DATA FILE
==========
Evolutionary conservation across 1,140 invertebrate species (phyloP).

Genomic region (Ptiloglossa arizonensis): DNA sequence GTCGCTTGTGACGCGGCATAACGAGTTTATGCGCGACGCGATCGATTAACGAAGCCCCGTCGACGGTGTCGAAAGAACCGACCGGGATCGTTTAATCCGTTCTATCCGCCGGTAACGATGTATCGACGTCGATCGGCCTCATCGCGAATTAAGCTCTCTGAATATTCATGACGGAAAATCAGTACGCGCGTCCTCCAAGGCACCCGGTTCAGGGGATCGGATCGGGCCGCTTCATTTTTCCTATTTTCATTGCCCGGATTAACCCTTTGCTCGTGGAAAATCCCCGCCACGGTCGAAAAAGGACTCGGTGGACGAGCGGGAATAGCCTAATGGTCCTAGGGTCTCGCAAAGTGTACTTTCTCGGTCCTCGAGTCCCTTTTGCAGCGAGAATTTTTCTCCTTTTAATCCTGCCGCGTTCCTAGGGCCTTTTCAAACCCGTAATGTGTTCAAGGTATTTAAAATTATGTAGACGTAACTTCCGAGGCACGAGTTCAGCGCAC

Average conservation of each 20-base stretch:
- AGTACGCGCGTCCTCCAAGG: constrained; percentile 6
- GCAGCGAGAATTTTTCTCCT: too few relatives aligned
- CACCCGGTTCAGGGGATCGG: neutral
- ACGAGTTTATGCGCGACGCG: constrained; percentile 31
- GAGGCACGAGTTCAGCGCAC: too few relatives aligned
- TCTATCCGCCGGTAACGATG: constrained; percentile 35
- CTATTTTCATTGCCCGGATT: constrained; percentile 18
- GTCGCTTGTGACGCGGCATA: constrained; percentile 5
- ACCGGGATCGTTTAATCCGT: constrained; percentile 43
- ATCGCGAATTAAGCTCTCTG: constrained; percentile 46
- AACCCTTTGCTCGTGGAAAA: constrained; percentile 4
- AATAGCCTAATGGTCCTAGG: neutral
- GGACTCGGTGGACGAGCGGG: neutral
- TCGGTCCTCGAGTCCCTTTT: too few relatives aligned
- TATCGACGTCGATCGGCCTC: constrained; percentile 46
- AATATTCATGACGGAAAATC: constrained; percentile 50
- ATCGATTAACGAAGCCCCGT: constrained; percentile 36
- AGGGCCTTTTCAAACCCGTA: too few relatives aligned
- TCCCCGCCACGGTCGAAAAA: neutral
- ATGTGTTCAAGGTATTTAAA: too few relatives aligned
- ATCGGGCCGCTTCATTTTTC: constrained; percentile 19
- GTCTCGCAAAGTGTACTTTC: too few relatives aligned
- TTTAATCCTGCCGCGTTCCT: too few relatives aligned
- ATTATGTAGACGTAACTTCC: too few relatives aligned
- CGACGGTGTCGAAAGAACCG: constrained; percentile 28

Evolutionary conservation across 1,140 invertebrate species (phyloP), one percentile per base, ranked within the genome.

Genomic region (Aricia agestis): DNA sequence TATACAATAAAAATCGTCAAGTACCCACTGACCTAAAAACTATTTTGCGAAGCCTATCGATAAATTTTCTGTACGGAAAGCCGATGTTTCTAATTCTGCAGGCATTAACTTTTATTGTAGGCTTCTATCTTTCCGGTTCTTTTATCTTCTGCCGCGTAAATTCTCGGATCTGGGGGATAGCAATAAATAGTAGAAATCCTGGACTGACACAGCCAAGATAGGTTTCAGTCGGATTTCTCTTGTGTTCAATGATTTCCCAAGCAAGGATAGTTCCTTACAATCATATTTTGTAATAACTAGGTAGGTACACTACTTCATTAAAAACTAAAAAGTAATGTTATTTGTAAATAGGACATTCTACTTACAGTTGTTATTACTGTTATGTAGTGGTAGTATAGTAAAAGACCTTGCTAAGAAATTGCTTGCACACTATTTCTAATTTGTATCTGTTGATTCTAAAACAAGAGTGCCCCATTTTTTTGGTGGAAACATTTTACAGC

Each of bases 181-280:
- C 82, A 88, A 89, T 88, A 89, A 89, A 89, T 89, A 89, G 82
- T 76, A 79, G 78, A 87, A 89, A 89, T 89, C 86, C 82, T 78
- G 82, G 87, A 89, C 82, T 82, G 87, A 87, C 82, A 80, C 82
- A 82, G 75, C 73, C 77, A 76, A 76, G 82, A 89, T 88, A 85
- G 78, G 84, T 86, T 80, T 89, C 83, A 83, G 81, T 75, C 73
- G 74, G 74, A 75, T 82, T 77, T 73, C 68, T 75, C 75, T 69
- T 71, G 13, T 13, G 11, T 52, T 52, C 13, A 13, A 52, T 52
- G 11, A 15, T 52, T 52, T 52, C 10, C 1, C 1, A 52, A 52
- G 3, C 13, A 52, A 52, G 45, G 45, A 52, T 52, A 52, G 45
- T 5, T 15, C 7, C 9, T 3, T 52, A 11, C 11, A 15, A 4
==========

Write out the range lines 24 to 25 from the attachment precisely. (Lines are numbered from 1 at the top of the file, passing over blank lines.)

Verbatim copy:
- ATCGGGCCGCTTCATTTTTC: constrained; percentile 19
- GTCTCGCAAAGTGTACTTTC: too few relatives aligned